Human immunodeficiency virus infection promotes human papillomavirus-mediated anal squamous carcinogenesis: An immunologic and pathobiologic review


BACKGROUND: Anal squamous cell carcinoma (SCC) is a rare gastrointestinal malignancy with rising incidence, both in the United States and internationally. The primary risk factor for anal SCC is human papillomavirus (HPV) infection. However, there is a growing burden of disease in patients with human immunodeficiency virus (HIV) and HPV coinfection, with the incidence of anal SCC significantly increasing in this population. This is particularly true in HIV-infected men. The epidemiologic correlation between HIV-HPV coinfection and anal SCC is established; however, the immunologic mechanisms underlying this relationship are not well understood. SUMMARY: HIV-related immunosuppression due to low circulating CD4+ T cells is one component of increased risk, but other mechanisms, such as the effect of HIV on CD8+ T lymphocyte tumor infiltration and the PD-1/PD-L1 axis in antitumor and antiviral response, is emerging as significant contributors. The goal of this article is to review existing research on HIV-HPV coinfected anal SCC and precancerous lesions, propose explanations for the detrimental synergy of HIV and HPV on the pathogenesis and immunologic response to HPV-associated cancers, and discuss implications for future treatments and immunotherapies in HIV-positive patients with HPV-mediated anal SCC. Key Messages: The incidence of anal squamous cell carcinoma is increased in human immunodeficiency virus (HIV)-infected patients, even in patients on highly active antiretroviral therapy. Locoregional HIV infection may enhance human papillomavirus oncogenicity. Chronic inflammation due to HIV infection may contribute to CD8+ T lymphocyte exhaustion by upregulating PD-1 expression, thereby blunting cytotoxic antitumor response.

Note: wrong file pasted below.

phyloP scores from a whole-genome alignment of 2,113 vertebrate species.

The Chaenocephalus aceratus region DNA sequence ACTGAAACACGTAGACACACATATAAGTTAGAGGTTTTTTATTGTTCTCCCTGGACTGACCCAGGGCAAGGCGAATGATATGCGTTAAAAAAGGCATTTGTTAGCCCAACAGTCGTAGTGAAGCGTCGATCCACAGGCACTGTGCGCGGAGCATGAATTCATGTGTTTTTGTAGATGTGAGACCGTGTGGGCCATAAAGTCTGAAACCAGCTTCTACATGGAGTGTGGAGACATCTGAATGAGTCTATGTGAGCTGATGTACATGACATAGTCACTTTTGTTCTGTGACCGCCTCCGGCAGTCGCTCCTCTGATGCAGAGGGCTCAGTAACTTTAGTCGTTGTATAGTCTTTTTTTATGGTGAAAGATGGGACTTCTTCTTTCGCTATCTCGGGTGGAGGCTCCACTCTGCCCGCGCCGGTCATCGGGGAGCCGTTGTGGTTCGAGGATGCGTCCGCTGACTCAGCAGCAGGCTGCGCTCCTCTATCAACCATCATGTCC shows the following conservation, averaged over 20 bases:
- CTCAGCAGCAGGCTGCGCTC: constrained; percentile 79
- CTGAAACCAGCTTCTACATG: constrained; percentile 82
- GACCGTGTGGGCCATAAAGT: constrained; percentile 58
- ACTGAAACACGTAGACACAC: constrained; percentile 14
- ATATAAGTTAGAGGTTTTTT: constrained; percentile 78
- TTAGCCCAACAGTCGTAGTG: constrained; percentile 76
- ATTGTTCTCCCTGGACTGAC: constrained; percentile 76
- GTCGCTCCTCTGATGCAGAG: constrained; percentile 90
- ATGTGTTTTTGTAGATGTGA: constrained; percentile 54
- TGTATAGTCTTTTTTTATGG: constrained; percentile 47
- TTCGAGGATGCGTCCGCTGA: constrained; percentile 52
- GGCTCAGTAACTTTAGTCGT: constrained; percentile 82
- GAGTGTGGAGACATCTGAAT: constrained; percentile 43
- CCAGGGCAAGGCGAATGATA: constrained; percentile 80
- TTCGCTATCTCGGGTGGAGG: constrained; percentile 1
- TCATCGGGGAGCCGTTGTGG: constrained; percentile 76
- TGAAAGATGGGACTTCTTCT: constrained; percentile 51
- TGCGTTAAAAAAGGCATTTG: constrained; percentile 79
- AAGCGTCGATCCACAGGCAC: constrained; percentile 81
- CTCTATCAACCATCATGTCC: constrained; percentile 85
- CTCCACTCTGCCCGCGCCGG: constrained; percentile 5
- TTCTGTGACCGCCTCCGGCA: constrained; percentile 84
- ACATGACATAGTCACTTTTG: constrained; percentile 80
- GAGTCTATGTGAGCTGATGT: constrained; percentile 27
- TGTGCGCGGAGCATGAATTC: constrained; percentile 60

Bushara O, Krogh K, Weinberg SE, Finkelman BS, Sun L, Liao J, Yang GY




  • Population(s)
    • General HIV+ population
  • Prevention, Engagement and Care Cascade
    • Engagement and Care Cascade
  • Engagement and Care Cascade
    • Treatment
  • Co-infections
    • Other
  • Co-morbidities
    • Cancer


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